Is there evidence of extraesophageal reflux (EER) in idiopathic subglottic stenosis (iSGS)?
Background: Although a subset is related to identifiable trauma, many stenoses in the upper airway are deemed idiopathic. Theories involving the etiology of iSGS have centered around two possibilities: that an occult condition leads to mucosal scarring of the cricotracheal junction and that it relates to a female gender predilection. Proposed causes have included collagen-vascular disease, hormonal alteration, occult trauma and EER. However, studies have ruled out causes such as Wegener’s granulomatosis and hormonal alteration. Interest in EER has continued as the significance of EER to inflammatory lesions of the upper aerodigestive tract has been established. Pepsin assay has been used to identify evidence of gastric refluxate and as a reliable marker for EER.
Explore this issue:June 2011
Study Design: Case-control study.
Setting: Division of Laryngology and Professional Voice, Department of Otolaryngology and Communications Sciences, Medical College of Wisconsin, Milwaukee, Wis.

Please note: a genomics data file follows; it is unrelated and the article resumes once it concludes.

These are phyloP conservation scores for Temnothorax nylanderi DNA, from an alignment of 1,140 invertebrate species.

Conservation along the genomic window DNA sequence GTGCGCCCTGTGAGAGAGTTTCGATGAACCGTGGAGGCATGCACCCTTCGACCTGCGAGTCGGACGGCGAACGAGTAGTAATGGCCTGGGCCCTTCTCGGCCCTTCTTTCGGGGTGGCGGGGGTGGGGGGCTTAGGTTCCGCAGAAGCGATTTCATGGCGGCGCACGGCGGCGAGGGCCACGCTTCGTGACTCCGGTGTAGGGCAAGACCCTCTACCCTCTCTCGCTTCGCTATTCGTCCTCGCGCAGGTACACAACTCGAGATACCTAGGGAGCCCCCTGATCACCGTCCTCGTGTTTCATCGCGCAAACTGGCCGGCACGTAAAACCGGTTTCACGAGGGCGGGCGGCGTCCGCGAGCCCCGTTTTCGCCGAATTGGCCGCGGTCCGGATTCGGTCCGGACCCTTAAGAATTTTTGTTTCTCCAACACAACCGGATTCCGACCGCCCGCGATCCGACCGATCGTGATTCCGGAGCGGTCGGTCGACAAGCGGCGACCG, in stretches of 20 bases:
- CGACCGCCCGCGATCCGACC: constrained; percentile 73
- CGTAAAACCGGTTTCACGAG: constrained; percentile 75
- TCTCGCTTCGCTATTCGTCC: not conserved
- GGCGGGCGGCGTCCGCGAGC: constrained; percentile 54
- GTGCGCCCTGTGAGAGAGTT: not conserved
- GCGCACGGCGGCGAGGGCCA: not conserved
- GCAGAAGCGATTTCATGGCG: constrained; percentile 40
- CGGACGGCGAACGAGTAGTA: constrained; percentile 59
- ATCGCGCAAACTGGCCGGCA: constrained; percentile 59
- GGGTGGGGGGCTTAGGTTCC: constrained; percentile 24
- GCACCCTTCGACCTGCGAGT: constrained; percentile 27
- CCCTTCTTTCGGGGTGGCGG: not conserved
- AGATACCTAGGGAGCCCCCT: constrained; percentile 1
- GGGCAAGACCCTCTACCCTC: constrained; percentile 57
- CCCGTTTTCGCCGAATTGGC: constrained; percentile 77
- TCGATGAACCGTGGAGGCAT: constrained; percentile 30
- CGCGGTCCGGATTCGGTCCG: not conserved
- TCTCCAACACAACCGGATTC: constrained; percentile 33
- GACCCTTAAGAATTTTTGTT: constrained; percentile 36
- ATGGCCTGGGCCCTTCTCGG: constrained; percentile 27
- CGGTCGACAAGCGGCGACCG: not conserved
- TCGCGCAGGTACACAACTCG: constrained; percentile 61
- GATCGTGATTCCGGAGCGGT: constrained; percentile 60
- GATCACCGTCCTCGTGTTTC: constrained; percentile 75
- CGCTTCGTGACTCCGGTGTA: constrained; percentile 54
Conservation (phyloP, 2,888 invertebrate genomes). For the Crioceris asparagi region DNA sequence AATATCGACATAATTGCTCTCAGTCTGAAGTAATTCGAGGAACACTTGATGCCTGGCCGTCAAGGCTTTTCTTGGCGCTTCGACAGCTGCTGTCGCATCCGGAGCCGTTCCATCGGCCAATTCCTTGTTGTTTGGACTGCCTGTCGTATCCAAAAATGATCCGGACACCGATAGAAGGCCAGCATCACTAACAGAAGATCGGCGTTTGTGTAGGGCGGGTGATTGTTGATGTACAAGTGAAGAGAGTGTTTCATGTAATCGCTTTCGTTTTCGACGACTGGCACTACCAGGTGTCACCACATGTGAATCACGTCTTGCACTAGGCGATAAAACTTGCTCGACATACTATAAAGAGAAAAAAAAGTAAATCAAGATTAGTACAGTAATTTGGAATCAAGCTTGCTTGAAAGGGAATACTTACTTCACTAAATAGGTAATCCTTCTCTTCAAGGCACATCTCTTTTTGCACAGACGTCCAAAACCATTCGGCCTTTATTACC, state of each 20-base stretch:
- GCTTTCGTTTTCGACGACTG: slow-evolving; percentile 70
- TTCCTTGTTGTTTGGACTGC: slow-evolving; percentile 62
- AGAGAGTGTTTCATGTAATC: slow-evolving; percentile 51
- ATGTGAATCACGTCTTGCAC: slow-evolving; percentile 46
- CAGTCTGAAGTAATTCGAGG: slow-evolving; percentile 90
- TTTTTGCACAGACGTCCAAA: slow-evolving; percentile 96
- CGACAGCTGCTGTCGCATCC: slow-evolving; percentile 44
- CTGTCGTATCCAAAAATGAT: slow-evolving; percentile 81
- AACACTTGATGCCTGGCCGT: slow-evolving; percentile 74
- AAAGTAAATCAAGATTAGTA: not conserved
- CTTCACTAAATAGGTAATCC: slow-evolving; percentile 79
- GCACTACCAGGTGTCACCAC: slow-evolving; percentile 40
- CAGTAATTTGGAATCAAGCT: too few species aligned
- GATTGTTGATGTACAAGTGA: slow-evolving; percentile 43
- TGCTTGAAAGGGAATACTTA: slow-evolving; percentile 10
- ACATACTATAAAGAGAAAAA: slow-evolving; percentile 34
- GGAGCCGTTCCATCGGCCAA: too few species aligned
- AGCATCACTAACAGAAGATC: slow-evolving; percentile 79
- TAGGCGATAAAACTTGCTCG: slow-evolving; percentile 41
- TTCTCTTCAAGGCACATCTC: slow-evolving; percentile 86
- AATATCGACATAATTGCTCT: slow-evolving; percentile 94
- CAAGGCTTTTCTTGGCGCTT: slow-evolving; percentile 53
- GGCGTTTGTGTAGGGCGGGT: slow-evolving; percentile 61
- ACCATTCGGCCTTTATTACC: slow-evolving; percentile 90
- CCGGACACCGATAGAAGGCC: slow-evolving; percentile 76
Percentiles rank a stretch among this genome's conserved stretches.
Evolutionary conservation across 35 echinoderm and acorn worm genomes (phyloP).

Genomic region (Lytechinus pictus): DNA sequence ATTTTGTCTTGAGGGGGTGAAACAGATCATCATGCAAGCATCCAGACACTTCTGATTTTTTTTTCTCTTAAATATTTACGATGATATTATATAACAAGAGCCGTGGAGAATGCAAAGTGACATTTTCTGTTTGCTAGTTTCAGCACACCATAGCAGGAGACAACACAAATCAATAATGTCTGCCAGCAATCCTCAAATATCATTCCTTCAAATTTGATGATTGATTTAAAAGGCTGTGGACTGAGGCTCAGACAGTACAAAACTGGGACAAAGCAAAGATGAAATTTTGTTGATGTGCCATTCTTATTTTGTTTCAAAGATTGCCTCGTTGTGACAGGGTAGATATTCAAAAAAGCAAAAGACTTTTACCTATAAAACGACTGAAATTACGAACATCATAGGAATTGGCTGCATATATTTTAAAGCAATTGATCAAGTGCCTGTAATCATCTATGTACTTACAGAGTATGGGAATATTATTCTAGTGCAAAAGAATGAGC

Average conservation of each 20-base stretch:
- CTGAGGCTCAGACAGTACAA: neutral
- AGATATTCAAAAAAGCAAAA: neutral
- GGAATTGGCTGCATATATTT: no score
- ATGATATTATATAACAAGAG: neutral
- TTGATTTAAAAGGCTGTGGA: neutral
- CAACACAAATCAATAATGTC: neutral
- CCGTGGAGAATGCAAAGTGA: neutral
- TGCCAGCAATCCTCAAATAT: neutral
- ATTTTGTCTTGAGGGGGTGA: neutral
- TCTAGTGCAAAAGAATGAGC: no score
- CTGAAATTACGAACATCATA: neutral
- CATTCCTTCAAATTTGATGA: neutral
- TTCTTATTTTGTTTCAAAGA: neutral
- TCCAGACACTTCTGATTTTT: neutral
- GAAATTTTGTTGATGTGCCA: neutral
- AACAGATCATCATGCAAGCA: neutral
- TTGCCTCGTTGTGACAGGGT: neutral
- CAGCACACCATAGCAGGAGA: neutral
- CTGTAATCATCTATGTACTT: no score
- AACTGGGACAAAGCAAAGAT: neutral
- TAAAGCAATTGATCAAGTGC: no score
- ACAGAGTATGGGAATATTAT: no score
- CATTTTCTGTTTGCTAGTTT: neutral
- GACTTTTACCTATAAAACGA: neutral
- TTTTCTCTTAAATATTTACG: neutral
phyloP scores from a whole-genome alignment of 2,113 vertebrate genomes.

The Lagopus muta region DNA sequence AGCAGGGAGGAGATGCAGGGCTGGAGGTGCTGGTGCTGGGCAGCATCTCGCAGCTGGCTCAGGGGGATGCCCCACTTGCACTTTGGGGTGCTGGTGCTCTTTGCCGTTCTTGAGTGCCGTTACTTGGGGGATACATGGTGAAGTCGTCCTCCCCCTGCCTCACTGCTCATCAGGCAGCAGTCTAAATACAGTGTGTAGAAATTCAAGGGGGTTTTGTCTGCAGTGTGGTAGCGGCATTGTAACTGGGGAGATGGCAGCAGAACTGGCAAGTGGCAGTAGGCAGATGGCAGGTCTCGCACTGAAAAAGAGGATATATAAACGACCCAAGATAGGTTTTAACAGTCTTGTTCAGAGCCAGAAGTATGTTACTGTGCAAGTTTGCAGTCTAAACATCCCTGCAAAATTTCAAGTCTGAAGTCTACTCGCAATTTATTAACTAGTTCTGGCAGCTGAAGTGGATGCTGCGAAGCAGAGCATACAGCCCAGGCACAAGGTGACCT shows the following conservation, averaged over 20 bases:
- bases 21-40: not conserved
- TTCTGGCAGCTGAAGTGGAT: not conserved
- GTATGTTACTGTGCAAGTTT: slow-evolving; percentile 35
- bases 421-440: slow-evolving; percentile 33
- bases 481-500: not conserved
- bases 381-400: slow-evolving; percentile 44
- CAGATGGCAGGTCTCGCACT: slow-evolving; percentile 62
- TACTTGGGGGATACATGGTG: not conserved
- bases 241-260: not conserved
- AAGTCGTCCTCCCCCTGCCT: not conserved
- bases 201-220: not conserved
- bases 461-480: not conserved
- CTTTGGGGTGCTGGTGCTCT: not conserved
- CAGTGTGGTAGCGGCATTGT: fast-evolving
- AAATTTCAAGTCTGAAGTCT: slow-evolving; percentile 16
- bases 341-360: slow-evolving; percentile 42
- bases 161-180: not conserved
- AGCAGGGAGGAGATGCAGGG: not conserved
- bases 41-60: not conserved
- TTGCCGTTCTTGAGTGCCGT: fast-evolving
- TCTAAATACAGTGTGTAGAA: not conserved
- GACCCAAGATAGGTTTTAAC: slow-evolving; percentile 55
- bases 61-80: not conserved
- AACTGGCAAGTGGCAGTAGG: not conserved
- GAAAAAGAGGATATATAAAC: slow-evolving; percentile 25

Synopsis: Patients with iSGS were identified prospectively over a 2.5-year period and were evaluated for the presence of pepsin using biopsies. Control patients had similar biopsies while undergoing operative management for disease unrelated to reflux. Charts of both patient groups were reviewed for clinical history of reflux, pH-metry and laboratory testing for collagen-vascular disease. Of 22 patients with iSGS, all were female and none had collagen-vascular disease. Pepsin was present in 13 (59 percent) iSGS patients, but control individuals had no detectable pepsin. Dual probe 24-hour pH studies were performed in 10 (45 percent) patients and were positive for EER in seven patients, but this did not correlate to the presence of pepsin in their tissue. The researchers had difficulty obtaining an age- and gender-matched series of control biopsies of both the posterior commissure and the subglottis, so statistics presented were potentially underpowered and subject to error.
Bottom Line: Evidence of nonacidic EER is present in the affected tissue of those with iSGS and may be causative of iSGS. While 24-hour pH-metry identifies those with acidic reflux, it does not predict the presence of pepsin and nonacidic reflux.
Citation: Blumin JH, Johnston N. Evidence of extraesophageal reflux in idiopathic subglottic stenosis. Laryngoscope. 2011;121:1266-1273.
—Reviewed by Sue Pondrom